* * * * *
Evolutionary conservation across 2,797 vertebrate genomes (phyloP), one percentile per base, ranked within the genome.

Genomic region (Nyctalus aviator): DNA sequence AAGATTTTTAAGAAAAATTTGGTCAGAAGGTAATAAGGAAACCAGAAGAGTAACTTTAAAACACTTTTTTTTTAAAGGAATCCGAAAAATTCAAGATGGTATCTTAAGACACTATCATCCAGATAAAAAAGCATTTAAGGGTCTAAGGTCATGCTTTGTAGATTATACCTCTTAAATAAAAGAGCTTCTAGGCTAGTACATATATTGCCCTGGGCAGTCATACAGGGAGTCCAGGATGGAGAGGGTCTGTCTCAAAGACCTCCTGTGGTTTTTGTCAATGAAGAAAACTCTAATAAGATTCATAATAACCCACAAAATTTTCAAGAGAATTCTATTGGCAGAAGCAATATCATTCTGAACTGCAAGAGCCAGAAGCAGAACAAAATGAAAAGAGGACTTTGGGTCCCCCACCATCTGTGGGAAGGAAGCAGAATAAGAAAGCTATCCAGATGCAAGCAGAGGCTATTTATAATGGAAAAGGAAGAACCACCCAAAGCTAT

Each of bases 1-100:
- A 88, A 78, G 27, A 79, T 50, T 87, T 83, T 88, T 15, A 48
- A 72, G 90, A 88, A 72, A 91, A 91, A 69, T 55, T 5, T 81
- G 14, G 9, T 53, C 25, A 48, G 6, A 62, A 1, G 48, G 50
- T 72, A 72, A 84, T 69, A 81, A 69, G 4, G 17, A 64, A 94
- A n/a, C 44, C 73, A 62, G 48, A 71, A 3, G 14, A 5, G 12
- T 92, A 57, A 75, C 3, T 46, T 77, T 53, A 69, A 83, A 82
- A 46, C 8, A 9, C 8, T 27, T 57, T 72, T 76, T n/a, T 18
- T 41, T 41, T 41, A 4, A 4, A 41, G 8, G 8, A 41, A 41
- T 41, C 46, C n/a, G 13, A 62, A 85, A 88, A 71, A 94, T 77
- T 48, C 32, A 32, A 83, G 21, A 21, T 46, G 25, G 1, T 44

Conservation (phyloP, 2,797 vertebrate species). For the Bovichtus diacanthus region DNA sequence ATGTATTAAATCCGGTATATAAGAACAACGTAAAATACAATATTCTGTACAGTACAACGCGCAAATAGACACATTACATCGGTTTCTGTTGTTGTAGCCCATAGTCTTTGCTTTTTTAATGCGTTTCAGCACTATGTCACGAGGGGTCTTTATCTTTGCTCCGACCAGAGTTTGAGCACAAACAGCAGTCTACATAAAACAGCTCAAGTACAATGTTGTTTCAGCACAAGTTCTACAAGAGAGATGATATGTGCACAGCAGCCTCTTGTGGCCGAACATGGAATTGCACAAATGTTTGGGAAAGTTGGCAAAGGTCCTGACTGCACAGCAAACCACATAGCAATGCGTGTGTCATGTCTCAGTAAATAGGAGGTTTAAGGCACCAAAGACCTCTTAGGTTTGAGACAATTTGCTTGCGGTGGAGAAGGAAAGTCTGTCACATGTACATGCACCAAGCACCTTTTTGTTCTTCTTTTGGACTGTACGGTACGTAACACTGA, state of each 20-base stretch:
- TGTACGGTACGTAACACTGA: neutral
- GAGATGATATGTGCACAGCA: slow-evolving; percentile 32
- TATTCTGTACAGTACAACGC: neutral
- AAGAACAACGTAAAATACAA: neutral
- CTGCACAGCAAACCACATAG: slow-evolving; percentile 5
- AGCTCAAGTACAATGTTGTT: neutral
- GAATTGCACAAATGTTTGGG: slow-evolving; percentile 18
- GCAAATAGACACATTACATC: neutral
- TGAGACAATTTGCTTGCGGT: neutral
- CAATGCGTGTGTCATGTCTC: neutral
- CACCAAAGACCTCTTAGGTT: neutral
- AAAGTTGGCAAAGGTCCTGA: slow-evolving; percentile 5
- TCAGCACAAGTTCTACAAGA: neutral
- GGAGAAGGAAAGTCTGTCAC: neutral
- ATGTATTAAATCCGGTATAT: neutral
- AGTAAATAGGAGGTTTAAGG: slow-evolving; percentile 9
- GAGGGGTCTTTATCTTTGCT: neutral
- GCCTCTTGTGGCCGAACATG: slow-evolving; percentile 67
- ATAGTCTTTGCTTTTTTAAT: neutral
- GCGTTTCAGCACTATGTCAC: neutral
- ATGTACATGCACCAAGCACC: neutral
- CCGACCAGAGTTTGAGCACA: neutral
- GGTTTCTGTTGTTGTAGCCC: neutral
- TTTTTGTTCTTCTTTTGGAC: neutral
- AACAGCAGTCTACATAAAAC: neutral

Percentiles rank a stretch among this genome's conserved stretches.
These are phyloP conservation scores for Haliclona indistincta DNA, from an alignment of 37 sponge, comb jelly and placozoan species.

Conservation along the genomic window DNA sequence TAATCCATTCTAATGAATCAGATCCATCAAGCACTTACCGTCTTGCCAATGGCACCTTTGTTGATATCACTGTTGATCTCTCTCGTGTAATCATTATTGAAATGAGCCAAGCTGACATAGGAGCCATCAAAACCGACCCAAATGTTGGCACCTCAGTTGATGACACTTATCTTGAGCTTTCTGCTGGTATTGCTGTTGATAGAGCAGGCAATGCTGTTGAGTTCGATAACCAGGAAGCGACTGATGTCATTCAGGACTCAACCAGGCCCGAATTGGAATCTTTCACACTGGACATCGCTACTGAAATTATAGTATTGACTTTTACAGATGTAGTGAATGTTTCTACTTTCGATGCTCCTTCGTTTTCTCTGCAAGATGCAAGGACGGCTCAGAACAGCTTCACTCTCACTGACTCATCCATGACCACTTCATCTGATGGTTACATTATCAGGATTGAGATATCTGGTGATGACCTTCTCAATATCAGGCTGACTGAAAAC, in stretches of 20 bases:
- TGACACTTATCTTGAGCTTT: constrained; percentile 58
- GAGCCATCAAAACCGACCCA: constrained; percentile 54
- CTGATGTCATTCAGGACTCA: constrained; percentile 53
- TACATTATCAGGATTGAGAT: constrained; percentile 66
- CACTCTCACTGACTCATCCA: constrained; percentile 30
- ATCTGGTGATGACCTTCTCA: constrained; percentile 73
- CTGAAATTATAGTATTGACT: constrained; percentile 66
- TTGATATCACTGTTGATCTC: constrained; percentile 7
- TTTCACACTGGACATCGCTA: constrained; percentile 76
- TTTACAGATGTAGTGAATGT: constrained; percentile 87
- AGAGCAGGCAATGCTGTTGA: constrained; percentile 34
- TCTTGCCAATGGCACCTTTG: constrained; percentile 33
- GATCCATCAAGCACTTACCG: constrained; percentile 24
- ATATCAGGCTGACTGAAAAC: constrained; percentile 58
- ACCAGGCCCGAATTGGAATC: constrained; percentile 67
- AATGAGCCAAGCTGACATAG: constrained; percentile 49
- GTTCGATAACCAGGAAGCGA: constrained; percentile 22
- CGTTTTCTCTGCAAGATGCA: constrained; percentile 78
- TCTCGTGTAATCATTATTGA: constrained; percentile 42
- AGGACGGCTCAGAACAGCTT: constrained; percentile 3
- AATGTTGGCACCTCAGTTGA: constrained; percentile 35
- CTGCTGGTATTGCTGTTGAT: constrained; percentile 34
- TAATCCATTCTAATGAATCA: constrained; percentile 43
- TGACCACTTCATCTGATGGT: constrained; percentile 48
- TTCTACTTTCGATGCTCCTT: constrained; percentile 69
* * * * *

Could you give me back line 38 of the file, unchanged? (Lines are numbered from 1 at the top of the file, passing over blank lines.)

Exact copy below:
- TTTTTGTTCTTCTTTTGGAC: neutral